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Tampons Sizes - Which one is right for you?

Tampons Sizes - Which one is right for you?

Choosing the right size of tampon sizes can be confusing, especially if you are new to using tampons.

Tampons range in size from those suitable for using when you first start to use a tampon through to larger tampons with greater absorbency for a heavier flow.

 

Why choose a tampon?

Tampons offer the benefit of absorbing menstrual flow internally rather than sanitary pads which absorb flow externally. This means they are better for water-based activities such as swimming or other exercises such as running or going to the gym as pads may move around int he underwear, absorb sweat and generally make you feel hotter. There will also be less odour when wearing a tampon or menstrual cup than a sanitary pad.

Tampons are also smaller than menstrual cups so tend to be easier to insert if you are new to using internal period products.

Tampons are left in when you pee, so they only need to be touched to be inserted and removed and applicator tampons can also help with making tampons even easier to insert. Applicators are generally made of plastic or cardboard. Plastic applicators can be easier to insert but cardboard applicators are more environmentally friendly.

 

How often should I change my tampon?

Most manufacturers recommend you change your tampon every 4 to 6 hours. 

 

What tampon size should I choose?

Tampons come in a range of sizes.

You should always wear the lowest absorbency tampon possible for your flow on that day. This means you will need a range of tampon sizes for different days depending on your flow.

Teens and people new to using tampons will usually use the smallest tampon available to start with. If you find the smaller tampon is not absorbing all your menstrual flow and you are experiencing leaking (with regular changing, every 4 to 6 hours) then move up to a greater absorbency tampon. While you are getting to know your flow of different days of your cycle, it's a good idea to wear a cloth or disposable pad as a backup.

A guide for selecting the correct tampon for your flow;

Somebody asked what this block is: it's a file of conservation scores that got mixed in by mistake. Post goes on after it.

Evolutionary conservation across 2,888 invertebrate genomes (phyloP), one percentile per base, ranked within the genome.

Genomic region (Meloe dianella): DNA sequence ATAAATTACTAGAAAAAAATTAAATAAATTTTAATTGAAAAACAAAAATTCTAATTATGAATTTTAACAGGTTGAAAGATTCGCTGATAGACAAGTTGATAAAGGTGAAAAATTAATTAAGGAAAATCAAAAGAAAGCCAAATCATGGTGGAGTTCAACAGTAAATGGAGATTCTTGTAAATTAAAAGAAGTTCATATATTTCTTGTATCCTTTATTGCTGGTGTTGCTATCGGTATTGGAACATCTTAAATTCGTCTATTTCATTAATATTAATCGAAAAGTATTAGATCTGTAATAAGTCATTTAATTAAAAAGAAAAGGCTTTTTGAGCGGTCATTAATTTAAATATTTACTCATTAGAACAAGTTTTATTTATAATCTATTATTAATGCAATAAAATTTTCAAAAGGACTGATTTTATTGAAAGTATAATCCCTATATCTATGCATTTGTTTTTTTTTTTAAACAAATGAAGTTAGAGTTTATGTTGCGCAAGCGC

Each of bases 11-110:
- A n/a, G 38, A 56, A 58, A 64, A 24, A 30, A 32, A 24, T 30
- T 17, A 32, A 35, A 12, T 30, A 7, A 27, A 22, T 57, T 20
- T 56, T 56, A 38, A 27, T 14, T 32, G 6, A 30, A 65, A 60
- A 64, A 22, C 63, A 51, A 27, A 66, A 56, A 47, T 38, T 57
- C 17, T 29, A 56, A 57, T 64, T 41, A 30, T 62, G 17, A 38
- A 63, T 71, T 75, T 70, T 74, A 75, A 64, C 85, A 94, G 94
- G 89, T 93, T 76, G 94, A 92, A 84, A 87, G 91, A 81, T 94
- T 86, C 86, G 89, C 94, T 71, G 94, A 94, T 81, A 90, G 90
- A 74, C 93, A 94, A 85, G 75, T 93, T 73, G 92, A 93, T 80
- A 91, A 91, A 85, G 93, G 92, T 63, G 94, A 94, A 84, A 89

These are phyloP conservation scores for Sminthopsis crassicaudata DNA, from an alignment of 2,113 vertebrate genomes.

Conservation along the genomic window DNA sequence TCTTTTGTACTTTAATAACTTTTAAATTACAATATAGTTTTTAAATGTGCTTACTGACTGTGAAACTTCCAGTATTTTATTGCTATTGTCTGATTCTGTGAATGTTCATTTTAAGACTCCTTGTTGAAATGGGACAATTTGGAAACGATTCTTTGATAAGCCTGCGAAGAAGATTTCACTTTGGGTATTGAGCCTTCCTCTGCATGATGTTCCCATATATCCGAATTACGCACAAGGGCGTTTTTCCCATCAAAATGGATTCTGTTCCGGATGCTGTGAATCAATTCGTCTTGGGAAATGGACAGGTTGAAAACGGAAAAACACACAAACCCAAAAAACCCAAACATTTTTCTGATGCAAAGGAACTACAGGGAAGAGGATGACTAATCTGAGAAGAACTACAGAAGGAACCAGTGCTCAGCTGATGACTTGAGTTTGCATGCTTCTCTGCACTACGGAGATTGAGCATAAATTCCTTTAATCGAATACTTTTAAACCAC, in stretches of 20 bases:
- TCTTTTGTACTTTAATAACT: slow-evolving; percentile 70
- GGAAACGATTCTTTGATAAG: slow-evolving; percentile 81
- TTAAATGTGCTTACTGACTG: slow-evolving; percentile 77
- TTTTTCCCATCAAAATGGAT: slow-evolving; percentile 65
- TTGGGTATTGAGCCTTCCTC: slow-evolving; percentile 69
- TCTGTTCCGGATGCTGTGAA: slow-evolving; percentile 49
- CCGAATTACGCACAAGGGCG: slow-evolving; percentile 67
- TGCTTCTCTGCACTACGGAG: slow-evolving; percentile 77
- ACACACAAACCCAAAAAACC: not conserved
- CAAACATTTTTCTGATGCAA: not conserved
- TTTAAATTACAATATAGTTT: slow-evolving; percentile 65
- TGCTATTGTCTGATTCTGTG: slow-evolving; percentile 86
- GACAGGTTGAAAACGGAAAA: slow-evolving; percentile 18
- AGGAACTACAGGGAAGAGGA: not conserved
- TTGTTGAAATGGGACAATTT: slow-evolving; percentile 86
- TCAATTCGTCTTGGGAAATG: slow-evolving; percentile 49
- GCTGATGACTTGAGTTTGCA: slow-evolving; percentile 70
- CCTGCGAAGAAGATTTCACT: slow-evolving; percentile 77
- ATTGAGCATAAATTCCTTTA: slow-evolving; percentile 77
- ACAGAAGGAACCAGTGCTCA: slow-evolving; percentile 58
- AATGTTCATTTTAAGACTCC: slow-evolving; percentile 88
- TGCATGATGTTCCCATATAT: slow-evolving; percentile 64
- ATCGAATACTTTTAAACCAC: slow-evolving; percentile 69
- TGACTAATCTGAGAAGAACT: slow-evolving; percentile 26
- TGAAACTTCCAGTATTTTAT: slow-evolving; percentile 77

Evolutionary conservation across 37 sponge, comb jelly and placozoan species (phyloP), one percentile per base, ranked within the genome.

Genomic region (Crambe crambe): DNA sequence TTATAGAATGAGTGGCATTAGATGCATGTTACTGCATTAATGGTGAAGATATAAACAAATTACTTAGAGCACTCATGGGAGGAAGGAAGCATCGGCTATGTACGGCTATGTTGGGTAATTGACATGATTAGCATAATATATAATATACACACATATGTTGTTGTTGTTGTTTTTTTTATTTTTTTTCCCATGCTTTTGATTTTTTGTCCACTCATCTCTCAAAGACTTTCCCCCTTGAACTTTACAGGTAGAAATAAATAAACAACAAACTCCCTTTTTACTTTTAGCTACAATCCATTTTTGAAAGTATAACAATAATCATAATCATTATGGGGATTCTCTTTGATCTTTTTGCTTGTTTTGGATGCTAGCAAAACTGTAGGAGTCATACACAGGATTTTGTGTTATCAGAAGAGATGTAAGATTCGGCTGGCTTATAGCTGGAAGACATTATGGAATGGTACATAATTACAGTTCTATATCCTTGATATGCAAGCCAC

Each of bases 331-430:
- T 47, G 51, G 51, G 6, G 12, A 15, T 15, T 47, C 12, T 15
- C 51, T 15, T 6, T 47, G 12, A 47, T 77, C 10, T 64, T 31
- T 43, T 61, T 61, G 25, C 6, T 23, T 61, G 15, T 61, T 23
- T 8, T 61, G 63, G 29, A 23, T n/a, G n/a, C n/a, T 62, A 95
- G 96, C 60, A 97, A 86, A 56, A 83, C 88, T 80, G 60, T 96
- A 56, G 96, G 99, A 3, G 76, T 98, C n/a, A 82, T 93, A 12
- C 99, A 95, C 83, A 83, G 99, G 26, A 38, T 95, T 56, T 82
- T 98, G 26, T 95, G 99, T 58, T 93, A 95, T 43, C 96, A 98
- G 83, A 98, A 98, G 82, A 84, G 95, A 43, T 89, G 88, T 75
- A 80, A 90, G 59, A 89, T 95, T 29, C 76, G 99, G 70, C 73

Common names

Absorbency

Approx. equivalent

Recommendation

Junior / Slender

< 6g

~ 1 teaspoon

Suitable for very light spotting.

Mini / Light

6 - 9g

~ 1.5 teaspoons

Suitable for light flow or the last days of your period.

Regular

9 - 12g

~ 2 teaspoons

Suitable for medium flow. good for most days of your periods unless you have a particularly heavy flow.

Super

12 - 15g

~ 2.5 teaspoons

Suitable for heavy flow. Provide extra absorption usually for the first days of heavy periods.

Super Plus / Ultra / Extra

15 - 18g

~ 3+ teaspoons

Suitable if you experience extra heavy bleeding at the beginning of your periods or if you have been diagnosed with Menorrhagia.

 

Will using a tampon hurt?

It can be daunting using a tampon for the first time. For some people, a tampon may break the hymen when first inserted and cause discomfort. If you are concerned about this opt for a tampon with an applicator, use the smallest tampon possible and look for brands that may have a "slim" tampon style. You can also use a small amount of water-based lubricant to aid with insertion and be sure to relax, take it slow and give yourself a break if it becomes too much.

If possible, it's also a good idea to get used to using a tampon the cycle before you need to use one so that you aren't stressed about using something new with an activity coming up.

 

When can a heavy flow tampon be used?

Super or heavy flow tampons should be used sparingly and reserved only for particularly heavy days if you experience leaking or breakthrough bleeding in under 4 hours with a regular tampon.

Heavy flow tampons should never be used for a regular or light flow to increase the recommended wear time of a tampon as this significantly increases your risk of contracting Toxic Shock Syndrome (TSS)

Source: https://www.tga.gov.au/publication/guidance-regulation-tampons-australia  






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